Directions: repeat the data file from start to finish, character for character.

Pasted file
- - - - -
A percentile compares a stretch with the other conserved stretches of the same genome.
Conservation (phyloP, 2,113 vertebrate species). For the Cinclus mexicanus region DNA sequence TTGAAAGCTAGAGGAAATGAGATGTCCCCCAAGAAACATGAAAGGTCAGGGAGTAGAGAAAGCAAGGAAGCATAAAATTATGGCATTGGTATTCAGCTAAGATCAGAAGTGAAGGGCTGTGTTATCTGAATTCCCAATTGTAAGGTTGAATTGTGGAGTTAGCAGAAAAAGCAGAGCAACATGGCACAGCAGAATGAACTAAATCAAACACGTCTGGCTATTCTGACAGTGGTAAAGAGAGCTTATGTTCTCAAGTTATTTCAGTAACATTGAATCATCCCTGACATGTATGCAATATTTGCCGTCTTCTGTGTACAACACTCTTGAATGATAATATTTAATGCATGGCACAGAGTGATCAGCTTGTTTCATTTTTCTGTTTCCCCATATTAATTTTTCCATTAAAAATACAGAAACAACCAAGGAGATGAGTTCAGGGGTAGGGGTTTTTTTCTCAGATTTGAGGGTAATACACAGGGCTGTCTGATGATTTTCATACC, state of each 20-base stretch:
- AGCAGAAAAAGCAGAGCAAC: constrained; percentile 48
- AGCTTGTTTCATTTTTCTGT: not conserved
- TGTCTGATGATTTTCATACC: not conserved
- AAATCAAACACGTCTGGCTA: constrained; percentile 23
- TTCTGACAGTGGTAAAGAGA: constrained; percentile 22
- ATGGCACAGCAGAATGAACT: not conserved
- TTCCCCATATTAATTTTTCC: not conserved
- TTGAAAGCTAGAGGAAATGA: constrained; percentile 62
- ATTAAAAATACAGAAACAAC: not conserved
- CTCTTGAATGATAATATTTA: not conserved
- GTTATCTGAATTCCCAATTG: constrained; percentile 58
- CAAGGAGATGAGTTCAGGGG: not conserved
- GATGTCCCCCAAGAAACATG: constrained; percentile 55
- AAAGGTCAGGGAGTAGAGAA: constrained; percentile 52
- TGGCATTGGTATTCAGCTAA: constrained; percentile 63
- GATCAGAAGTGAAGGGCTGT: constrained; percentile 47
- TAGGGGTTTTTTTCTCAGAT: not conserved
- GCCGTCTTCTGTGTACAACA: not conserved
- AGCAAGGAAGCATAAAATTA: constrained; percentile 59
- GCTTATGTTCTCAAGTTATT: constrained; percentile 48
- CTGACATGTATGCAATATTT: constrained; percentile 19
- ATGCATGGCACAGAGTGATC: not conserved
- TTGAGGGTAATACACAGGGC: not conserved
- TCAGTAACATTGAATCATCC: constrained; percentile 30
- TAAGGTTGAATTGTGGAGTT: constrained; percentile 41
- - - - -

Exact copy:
A percentile compares a stretch with the other conserved stretches of the same genome.
Conservation (phyloP, 2,113 vertebrate species). For the Cinclus mexicanus region DNA sequence TTGAAAGCTAGAGGAAATGAGATGTCCCCCAAGAAACATGAAAGGTCAGGGAGTAGAGAAAGCAAGGAAGCATAAAATTATGGCATTGGTATTCAGCTAAGATCAGAAGTGAAGGGCTGTGTTATCTGAATTCCCAATTGTAAGGTTGAATTGTGGAGTTAGCAGAAAAAGCAGAGCAACATGGCACAGCAGAATGAACTAAATCAAACACGTCTGGCTATTCTGACAGTGGTAAAGAGAGCTTATGTTCTCAAGTTATTTCAGTAACATTGAATCATCCCTGACATGTATGCAATATTTGCCGTCTTCTGTGTACAACACTCTTGAATGATAATATTTAATGCATGGCACAGAGTGATCAGCTTGTTTCATTTTTCTGTTTCCCCATATTAATTTTTCCATTAAAAATACAGAAACAACCAAGGAGATGAGTTCAGGGGTAGGGGTTTTTTTCTCAGATTTGAGGGTAATACACAGGGCTGTCTGATGATTTTCATACC, state of each 20-base stretch:
- AGCAGAAAAAGCAGAGCAAC: constrained; percentile 48
- AGCTTGTTTCATTTTTCTGT: not conserved
- TGTCTGATGATTTTCATACC: not conserved
- AAATCAAACACGTCTGGCTA: constrained; percentile 23
- TTCTGACAGTGGTAAAGAGA: constrained; percentile 22
- ATGGCACAGCAGAATGAACT: not conserved
- TTCCCCATATTAATTTTTCC: not conserved
- TTGAAAGCTAGAGGAAATGA: constrained; percentile 62
- ATTAAAAATACAGAAACAAC: not conserved
- CTCTTGAATGATAATATTTA: not conserved
- GTTATCTGAATTCCCAATTG: constrained; percentile 58
- CAAGGAGATGAGTTCAGGGG: not conserved
- GATGTCCCCCAAGAAACATG: constrained; percentile 55
- AAAGGTCAGGGAGTAGAGAA: constrained; percentile 52
- TGGCATTGGTATTCAGCTAA: constrained; percentile 63
- GATCAGAAGTGAAGGGCTGT: constrained; percentile 47
- TAGGGGTTTTTTTCTCAGAT: not conserved
- GCCGTCTTCTGTGTACAACA: not conserved
- AGCAAGGAAGCATAAAATTA: constrained; percentile 59
- GCTTATGTTCTCAAGTTATT: constrained; percentile 48
- CTGACATGTATGCAATATTT: constrained; percentile 19
- ATGCATGGCACAGAGTGATC: not conserved
- TTGAGGGTAATACACAGGGC: not conserved
- TCAGTAACATTGAATCATCC: constrained; percentile 30
- TAAGGTTGAATTGTGGAGTT: constrained; percentile 41